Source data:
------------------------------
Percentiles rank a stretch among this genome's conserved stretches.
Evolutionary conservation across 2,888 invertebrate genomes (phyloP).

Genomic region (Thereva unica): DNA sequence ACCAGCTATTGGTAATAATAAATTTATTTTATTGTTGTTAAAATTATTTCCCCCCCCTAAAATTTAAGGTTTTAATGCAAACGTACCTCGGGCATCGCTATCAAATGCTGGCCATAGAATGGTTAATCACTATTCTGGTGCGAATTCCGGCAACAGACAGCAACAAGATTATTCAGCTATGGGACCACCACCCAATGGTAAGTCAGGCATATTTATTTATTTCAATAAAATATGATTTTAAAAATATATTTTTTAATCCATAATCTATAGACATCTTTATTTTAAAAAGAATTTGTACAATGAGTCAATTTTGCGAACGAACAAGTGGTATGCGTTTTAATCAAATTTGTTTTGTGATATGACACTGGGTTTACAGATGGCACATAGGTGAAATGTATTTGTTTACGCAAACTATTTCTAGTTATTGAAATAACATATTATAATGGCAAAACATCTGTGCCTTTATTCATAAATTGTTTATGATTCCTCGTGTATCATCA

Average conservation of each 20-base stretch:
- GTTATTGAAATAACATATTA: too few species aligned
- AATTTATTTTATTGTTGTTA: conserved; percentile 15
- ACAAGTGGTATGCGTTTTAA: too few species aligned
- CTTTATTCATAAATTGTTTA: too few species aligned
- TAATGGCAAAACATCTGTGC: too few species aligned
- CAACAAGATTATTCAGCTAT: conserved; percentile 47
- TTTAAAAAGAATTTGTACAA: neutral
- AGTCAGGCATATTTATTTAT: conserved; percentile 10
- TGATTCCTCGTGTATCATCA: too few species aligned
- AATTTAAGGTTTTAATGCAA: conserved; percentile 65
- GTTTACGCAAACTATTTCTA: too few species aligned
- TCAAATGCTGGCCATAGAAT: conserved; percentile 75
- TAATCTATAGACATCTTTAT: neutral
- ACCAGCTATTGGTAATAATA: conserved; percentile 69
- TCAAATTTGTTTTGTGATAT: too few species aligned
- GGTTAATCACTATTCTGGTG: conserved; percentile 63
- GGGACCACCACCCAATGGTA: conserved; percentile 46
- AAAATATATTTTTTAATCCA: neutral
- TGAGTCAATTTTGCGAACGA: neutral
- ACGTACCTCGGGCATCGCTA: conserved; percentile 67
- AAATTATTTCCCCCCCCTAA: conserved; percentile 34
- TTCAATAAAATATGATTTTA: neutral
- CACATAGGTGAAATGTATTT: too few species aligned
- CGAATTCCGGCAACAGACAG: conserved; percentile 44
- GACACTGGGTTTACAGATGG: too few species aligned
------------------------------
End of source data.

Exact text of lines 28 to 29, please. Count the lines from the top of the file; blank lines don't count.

- CGAATTCCGGCAACAGACAG: conserved; percentile 44
- GACACTGGGTTTACAGATGG: too few species aligned